Smoking as a weight-control strategy among adolescent girls and young women: A reconsideration

Mimi Nichter, Mark Nichter, Nancy Vuckovic, Laura Tesler, Shelly Adrian, Cheryl Ritenbaugh

Research output: Contribution to journalArticlepeer-review

21 Scopus citations


Many studies have reported that adolescent girls and young women smoke to control their weight. The majority of these studies are cross-sectional and report on correlational data from quantitative surveys. This article presents data from ethnographic interviews with 60 smokers, interviewed in high school and in follow-up interviews at age 21. Contrary to previous research, this study found little evidence for the sustained use of smoking as a weight-control strategy. In high school, smokers were no more likely than nonsmokers to be trying to lose weight. In the follow-up study, 85 percent of informants replied that they had never smoked as a way to control their weight. One-half of informants at age 21 believed that smoking as a weight-control strategy would be ineffective, while the other one-half had no idea whether it would work or not. Researchers need to exert caution in propagating the idea that smoking is commonly used as a conscious and sustained weight-control strategy among adolescent females and young women.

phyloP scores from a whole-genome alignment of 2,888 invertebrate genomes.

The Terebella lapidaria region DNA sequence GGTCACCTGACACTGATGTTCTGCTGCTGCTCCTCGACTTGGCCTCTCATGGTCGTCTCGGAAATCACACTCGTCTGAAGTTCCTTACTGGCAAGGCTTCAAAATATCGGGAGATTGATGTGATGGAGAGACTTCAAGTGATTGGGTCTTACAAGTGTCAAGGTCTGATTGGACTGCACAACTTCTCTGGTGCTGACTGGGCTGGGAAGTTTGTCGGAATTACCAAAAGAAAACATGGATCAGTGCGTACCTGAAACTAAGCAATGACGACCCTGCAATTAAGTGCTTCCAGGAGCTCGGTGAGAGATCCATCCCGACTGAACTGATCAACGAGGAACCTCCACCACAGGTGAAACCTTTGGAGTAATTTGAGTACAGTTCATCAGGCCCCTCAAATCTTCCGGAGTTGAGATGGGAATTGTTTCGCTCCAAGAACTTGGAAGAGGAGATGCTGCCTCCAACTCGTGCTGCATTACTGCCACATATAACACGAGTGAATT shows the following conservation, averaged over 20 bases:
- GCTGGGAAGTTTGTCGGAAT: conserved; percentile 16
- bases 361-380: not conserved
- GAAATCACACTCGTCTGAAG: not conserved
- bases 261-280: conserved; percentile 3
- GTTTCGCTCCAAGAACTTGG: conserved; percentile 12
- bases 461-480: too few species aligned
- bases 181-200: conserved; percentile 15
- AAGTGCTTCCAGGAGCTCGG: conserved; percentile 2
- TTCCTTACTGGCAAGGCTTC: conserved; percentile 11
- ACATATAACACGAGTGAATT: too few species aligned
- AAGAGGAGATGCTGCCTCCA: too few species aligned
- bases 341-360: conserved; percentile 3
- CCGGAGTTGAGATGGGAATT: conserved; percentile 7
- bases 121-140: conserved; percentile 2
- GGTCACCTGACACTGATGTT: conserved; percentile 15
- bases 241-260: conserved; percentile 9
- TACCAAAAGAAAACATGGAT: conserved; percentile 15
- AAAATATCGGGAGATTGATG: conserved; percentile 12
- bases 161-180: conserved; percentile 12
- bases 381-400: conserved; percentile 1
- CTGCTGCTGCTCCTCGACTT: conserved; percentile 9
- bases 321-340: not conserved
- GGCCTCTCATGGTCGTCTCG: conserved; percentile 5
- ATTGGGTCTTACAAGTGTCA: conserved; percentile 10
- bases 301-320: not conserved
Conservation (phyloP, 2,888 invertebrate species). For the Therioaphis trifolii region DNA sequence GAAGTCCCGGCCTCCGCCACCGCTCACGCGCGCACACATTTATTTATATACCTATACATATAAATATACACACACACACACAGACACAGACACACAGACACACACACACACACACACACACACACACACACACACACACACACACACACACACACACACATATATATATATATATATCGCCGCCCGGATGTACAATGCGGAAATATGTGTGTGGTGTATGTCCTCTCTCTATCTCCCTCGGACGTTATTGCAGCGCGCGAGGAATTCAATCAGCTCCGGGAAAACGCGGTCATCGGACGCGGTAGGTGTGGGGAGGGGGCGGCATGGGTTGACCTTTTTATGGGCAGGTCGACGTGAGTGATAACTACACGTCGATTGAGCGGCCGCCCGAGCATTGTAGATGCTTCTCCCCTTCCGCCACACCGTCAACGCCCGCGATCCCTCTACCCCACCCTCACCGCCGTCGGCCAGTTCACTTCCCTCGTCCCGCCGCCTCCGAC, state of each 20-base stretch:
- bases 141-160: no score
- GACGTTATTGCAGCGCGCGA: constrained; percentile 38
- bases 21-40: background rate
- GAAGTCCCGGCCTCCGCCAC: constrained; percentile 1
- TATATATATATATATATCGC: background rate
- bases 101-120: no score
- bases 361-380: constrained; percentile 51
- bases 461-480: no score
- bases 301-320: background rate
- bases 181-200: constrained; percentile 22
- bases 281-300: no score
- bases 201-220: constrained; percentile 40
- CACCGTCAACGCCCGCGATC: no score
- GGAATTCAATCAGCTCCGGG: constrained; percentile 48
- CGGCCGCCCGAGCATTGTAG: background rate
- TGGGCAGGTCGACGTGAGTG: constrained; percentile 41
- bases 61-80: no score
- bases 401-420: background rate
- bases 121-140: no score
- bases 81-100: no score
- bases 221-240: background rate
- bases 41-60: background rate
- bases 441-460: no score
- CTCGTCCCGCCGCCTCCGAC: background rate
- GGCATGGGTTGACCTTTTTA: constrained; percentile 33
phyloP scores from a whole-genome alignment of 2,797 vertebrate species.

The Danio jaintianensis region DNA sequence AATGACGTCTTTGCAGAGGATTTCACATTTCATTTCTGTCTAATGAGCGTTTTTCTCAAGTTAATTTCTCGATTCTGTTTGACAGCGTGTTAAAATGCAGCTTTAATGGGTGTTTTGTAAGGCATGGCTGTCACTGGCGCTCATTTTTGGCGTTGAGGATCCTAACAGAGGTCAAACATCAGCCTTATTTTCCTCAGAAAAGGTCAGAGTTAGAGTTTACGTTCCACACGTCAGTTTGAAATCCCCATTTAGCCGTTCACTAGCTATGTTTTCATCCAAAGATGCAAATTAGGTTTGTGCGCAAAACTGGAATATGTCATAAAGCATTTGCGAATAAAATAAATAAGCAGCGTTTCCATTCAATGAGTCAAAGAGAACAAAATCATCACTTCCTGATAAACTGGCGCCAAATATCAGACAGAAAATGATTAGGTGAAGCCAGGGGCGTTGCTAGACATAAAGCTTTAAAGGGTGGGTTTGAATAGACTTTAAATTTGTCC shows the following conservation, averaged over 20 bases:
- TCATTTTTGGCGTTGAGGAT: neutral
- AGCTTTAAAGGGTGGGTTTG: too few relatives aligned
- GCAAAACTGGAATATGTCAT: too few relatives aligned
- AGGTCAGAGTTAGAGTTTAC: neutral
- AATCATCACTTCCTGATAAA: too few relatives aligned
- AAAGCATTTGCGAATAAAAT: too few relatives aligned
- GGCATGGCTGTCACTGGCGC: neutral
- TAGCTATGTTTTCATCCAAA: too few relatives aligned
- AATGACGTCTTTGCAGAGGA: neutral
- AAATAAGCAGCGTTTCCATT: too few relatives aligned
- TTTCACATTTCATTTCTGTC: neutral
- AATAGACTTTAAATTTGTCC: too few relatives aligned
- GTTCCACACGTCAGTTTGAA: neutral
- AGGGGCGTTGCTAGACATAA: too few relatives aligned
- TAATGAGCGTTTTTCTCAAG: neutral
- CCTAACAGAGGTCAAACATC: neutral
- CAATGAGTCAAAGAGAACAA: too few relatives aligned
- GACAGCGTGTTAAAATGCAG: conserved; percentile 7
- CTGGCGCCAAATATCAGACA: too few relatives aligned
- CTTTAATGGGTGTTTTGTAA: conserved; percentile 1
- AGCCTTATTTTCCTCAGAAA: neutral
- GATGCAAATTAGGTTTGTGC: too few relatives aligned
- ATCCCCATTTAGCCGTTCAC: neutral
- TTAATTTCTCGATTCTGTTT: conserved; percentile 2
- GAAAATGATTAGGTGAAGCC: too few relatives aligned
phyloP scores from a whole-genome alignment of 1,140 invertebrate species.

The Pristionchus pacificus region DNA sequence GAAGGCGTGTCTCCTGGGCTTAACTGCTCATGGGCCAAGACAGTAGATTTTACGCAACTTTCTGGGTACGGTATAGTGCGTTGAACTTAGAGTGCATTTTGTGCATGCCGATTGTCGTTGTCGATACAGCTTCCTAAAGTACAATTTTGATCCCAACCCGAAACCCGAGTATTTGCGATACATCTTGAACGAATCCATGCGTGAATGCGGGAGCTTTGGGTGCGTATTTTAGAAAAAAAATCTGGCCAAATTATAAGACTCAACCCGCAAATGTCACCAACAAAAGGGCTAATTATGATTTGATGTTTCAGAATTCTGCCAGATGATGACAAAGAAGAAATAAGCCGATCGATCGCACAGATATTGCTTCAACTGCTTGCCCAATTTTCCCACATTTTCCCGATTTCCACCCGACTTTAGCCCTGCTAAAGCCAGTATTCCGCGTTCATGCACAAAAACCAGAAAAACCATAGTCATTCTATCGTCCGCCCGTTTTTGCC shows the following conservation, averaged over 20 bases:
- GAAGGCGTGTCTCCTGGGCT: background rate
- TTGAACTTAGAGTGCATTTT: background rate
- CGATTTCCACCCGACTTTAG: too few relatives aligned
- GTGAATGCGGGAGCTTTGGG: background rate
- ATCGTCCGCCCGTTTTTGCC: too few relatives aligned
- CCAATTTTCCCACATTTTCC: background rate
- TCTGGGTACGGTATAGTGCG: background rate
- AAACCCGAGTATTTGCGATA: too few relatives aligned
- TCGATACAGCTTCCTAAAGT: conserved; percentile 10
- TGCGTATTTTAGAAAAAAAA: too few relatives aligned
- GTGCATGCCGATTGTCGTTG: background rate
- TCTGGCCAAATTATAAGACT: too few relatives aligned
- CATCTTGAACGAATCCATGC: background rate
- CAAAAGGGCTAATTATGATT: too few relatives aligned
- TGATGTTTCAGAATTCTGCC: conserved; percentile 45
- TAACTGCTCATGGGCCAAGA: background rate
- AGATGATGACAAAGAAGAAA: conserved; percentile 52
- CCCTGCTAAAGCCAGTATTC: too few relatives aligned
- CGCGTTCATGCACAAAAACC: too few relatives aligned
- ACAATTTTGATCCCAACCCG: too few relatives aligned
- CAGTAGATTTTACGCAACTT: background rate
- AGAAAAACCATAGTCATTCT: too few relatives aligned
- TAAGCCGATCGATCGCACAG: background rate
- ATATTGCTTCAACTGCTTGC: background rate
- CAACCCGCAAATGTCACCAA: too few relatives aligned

Original languageEnglish (US)
Pages (from-to)305-324
Number of pages20
JournalMedical anthropology quarterly
Issue number3
StatePublished - Sep 2004


  • Adolescent females
  • Dieting
  • Smoking

ASJC Scopus subject areas

  • Anthropology


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